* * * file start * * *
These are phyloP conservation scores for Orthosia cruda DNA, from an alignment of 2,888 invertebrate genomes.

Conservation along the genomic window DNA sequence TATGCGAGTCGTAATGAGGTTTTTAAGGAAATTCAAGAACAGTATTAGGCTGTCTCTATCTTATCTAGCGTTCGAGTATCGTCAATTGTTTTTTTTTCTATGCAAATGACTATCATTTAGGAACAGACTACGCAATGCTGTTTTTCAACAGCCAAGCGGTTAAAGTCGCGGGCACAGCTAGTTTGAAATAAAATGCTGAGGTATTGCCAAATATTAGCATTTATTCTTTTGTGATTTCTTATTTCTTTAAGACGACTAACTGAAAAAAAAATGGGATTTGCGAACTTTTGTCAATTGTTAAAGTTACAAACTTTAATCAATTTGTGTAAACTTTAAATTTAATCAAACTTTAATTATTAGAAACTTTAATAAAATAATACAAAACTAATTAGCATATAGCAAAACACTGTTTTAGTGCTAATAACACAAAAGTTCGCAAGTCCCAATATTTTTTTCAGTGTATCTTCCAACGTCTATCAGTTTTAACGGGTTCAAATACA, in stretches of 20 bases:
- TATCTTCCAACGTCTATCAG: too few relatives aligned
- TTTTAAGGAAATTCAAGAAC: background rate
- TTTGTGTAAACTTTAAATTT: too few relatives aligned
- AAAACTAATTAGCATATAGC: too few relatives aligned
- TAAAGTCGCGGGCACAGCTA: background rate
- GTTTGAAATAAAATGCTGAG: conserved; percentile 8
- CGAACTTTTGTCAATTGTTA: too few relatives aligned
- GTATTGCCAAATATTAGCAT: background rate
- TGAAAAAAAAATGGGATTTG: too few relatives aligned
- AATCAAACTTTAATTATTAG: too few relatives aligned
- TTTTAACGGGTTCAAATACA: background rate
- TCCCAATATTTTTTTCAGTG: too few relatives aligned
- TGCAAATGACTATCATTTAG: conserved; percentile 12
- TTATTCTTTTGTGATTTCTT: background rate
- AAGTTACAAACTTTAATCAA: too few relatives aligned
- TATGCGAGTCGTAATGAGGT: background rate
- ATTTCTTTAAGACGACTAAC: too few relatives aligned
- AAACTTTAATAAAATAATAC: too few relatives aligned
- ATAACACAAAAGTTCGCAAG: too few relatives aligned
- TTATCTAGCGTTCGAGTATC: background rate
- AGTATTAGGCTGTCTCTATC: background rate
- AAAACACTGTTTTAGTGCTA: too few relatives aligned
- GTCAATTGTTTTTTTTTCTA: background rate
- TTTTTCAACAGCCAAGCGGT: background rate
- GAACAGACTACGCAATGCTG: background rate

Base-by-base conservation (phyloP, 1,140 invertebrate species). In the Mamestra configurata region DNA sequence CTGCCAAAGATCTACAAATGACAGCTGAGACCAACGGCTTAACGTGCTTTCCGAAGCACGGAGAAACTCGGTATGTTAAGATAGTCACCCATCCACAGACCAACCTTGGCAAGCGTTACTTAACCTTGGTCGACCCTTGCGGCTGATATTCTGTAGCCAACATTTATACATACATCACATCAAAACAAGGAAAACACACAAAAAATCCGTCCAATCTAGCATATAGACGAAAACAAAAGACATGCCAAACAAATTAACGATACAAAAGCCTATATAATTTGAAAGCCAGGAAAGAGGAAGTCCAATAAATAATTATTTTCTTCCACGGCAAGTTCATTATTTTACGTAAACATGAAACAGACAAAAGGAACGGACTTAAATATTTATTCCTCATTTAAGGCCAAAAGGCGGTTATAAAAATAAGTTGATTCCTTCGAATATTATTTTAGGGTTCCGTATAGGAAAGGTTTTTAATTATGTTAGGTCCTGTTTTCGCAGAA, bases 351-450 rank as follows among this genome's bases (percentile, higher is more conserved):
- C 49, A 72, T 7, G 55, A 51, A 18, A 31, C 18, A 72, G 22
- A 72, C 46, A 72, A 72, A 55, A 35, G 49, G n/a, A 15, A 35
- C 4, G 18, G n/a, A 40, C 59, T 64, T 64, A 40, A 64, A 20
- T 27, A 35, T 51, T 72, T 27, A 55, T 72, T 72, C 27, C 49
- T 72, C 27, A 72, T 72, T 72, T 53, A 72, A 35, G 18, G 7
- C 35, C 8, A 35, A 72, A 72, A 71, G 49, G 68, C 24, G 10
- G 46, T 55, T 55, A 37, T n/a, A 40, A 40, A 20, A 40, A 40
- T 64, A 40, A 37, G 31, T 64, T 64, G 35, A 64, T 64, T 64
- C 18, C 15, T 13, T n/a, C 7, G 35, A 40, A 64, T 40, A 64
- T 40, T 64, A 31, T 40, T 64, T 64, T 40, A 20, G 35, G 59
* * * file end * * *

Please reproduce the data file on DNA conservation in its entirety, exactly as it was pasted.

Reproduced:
These are phyloP conservation scores for Orthosia cruda DNA, from an alignment of 2,888 invertebrate genomes.

Conservation along the genomic window DNA sequence TATGCGAGTCGTAATGAGGTTTTTAAGGAAATTCAAGAACAGTATTAGGCTGTCTCTATCTTATCTAGCGTTCGAGTATCGTCAATTGTTTTTTTTTCTATGCAAATGACTATCATTTAGGAACAGACTACGCAATGCTGTTTTTCAACAGCCAAGCGGTTAAAGTCGCGGGCACAGCTAGTTTGAAATAAAATGCTGAGGTATTGCCAAATATTAGCATTTATTCTTTTGTGATTTCTTATTTCTTTAAGACGACTAACTGAAAAAAAAATGGGATTTGCGAACTTTTGTCAATTGTTAAAGTTACAAACTTTAATCAATTTGTGTAAACTTTAAATTTAATCAAACTTTAATTATTAGAAACTTTAATAAAATAATACAAAACTAATTAGCATATAGCAAAACACTGTTTTAGTGCTAATAACACAAAAGTTCGCAAGTCCCAATATTTTTTTCAGTGTATCTTCCAACGTCTATCAGTTTTAACGGGTTCAAATACA, in stretches of 20 bases:
- TATCTTCCAACGTCTATCAG: too few relatives aligned
- TTTTAAGGAAATTCAAGAAC: background rate
- TTTGTGTAAACTTTAAATTT: too few relatives aligned
- AAAACTAATTAGCATATAGC: too few relatives aligned
- TAAAGTCGCGGGCACAGCTA: background rate
- GTTTGAAATAAAATGCTGAG: conserved; percentile 8
- CGAACTTTTGTCAATTGTTA: too few relatives aligned
- GTATTGCCAAATATTAGCAT: background rate
- TGAAAAAAAAATGGGATTTG: too few relatives aligned
- AATCAAACTTTAATTATTAG: too few relatives aligned
- TTTTAACGGGTTCAAATACA: background rate
- TCCCAATATTTTTTTCAGTG: too few relatives aligned
- TGCAAATGACTATCATTTAG: conserved; percentile 12
- TTATTCTTTTGTGATTTCTT: background rate
- AAGTTACAAACTTTAATCAA: too few relatives aligned
- TATGCGAGTCGTAATGAGGT: background rate
- ATTTCTTTAAGACGACTAAC: too few relatives aligned
- AAACTTTAATAAAATAATAC: too few relatives aligned
- ATAACACAAAAGTTCGCAAG: too few relatives aligned
- TTATCTAGCGTTCGAGTATC: background rate
- AGTATTAGGCTGTCTCTATC: background rate
- AAAACACTGTTTTAGTGCTA: too few relatives aligned
- GTCAATTGTTTTTTTTTCTA: background rate
- TTTTTCAACAGCCAAGCGGT: background rate
- GAACAGACTACGCAATGCTG: background rate

Base-by-base conservation (phyloP, 1,140 invertebrate species). In the Mamestra configurata region DNA sequence CTGCCAAAGATCTACAAATGACAGCTGAGACCAACGGCTTAACGTGCTTTCCGAAGCACGGAGAAACTCGGTATGTTAAGATAGTCACCCATCCACAGACCAACCTTGGCAAGCGTTACTTAACCTTGGTCGACCCTTGCGGCTGATATTCTGTAGCCAACATTTATACATACATCACATCAAAACAAGGAAAACACACAAAAAATCCGTCCAATCTAGCATATAGACGAAAACAAAAGACATGCCAAACAAATTAACGATACAAAAGCCTATATAATTTGAAAGCCAGGAAAGAGGAAGTCCAATAAATAATTATTTTCTTCCACGGCAAGTTCATTATTTTACGTAAACATGAAACAGACAAAAGGAACGGACTTAAATATTTATTCCTCATTTAAGGCCAAAAGGCGGTTATAAAAATAAGTTGATTCCTTCGAATATTATTTTAGGGTTCCGTATAGGAAAGGTTTTTAATTATGTTAGGTCCTGTTTTCGCAGAA, bases 351-450 rank as follows among this genome's bases (percentile, higher is more conserved):
- C 49, A 72, T 7, G 55, A 51, A 18, A 31, C 18, A 72, G 22
- A 72, C 46, A 72, A 72, A 55, A 35, G 49, G n/a, A 15, A 35
- C 4, G 18, G n/a, A 40, C 59, T 64, T 64, A 40, A 64, A 20
- T 27, A 35, T 51, T 72, T 27, A 55, T 72, T 72, C 27, C 49
- T 72, C 27, A 72, T 72, T 72, T 53, A 72, A 35, G 18, G 7
- C 35, C 8, A 35, A 72, A 72, A 71, G 49, G 68, C 24, G 10
- G 46, T 55, T 55, A 37, T n/a, A 40, A 40, A 20, A 40, A 40
- T 64, A 40, A 37, G 31, T 64, T 64, G 35, A 64, T 64, T 64
- C 18, C 15, T 13, T n/a, C 7, G 35, A 40, A 64, T 40, A 64
- T 40, T 64, A 31, T 40, T 64, T 64, T 40, A 20, G 35, G 59